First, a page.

|Little brown bat with white-nose syndrome, New York.|
The Center for Biological Diversity is asking the White House Council on Environmental Quality to direct federal land management agencies to control accesss to caves on public lands as a way to prevent further spread of the disease into the West.
“The loss of bats to white-nose syndrome is an unprecedented natural disaster that will have real financial consequences for many Americans,” said Mollie Matteson, conservation advocate for the Center. “Not only do some bats species face extinction, but American farmers stand to lose an estimated $22 billion in lost insect-eating services that bats provide. This crisis is deepening by the day and it’s time for the highest reaches of our government to take action,” she said.
A complete closure of caves probably won’t be popular with the caving community, which sees itself as an advocate for bat conservation, but without any known way to prevent or treat white nose syndrome, halting the spread is probably the only way to control the disease, and limiting access to caves with known bat population makes sense to conservation biologists.
In just six years, white nose syndrome has spread from a single cave in New York to kill nearly 7 million bats in 19 states and four Canadian provinces.
Closures and other restrictions could be effective because spores of the fungus that cause the disease, Geomyces destructans, are easily carried on the shoes, clothes or gear of any person visiting contaminated caves and is very likely being spread by people.
According to the Center for Biological Diversity, evidence suggests the disease was recently and inadvertently introduced to North America by a cave visitor on both continents. Recognizing these realities, some agencies have enacted cave closures and decontamination procedures, but many have not, including most federal land management agencies in the West, where the disease has not yet spread and can still be prevented.
“Despite the severity and rapid spread of this disease, the response from federal land managers has been inconsistent and in many cases lackluster,” said Matteson. “This crisis begs a comprehensive response that only the White House can provide.”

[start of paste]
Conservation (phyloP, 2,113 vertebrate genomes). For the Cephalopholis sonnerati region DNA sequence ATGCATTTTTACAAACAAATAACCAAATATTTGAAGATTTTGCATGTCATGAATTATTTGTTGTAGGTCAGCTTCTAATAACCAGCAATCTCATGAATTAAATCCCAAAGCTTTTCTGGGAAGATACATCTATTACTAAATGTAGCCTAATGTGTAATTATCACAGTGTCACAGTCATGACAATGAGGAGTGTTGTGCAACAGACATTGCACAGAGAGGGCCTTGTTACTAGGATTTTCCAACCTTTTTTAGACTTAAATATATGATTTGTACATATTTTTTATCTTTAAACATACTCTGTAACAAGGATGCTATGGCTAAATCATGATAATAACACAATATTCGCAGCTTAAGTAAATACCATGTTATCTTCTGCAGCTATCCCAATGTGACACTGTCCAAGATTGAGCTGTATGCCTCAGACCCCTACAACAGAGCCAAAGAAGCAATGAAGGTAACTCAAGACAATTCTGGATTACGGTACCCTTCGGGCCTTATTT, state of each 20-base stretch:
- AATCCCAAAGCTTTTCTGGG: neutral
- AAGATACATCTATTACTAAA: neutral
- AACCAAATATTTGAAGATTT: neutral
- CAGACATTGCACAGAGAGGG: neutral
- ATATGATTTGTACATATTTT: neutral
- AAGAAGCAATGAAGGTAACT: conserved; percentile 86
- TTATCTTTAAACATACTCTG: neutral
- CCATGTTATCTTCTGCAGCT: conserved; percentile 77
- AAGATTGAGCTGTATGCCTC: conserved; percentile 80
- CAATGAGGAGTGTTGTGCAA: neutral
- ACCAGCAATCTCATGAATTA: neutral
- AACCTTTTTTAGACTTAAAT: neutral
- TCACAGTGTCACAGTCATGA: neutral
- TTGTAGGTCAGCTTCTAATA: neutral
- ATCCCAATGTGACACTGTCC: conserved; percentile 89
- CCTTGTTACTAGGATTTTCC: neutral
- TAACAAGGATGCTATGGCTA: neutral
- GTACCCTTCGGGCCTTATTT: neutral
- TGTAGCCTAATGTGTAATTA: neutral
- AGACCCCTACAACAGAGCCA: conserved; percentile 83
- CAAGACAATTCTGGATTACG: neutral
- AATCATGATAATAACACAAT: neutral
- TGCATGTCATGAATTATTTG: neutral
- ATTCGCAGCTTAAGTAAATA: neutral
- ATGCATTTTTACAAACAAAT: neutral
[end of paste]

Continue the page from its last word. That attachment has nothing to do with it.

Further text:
This winter, surveys of hibernating bat populations showed that white-nose syndrome has spread to new areas in the Southeast and Midwest, showing up for the first time in Missouri, Alabama and Delaware and in more areas in Indiana, Kentucky and Ohio.
Bats also transmit the fungus, but they are not capable of migrations longer than a few hundred miles. Concern about long-distance transport of the fungus by people has prompted calls by scientists, including those with the U.S. Fish and Wildlife Service and the U.S. Geological Survey, for restrictions on all but essential access to bat caves. In 2010, the Center petitioned federal agencies to enact comprehensive restrictions on nonessential human access to caves, but those restrictions have not been enacted in many areas.
The Center is calling on President Barack Obama’s closest environmental leaders, housed at the Council on Environmental Quality, to bring federal agencies together to enact consistent bat cave restrictions on federal lands, require proper decontamination procedures for anyone entering caves, and initiate inventories of caves and bats on federal lands where little is presently known about them.
Nine species of bat have been found with the white-nose fungus, and of these, six species have experienced mortality, several of them at rates approaching 100 percent in affected caves. Biologists fear that several bat species, including the once-common little brown bat, may soon become extinct. Scientists do not yet have an effective treatment; the only known way to contain the spread of white-nose is to reduce the risk of human transport of the fungus by closing caves to nonessential access and requiring decontamination procedures of those still entering caves.
For more information, visit SaveOurBats.org.
Source: Summit County Voice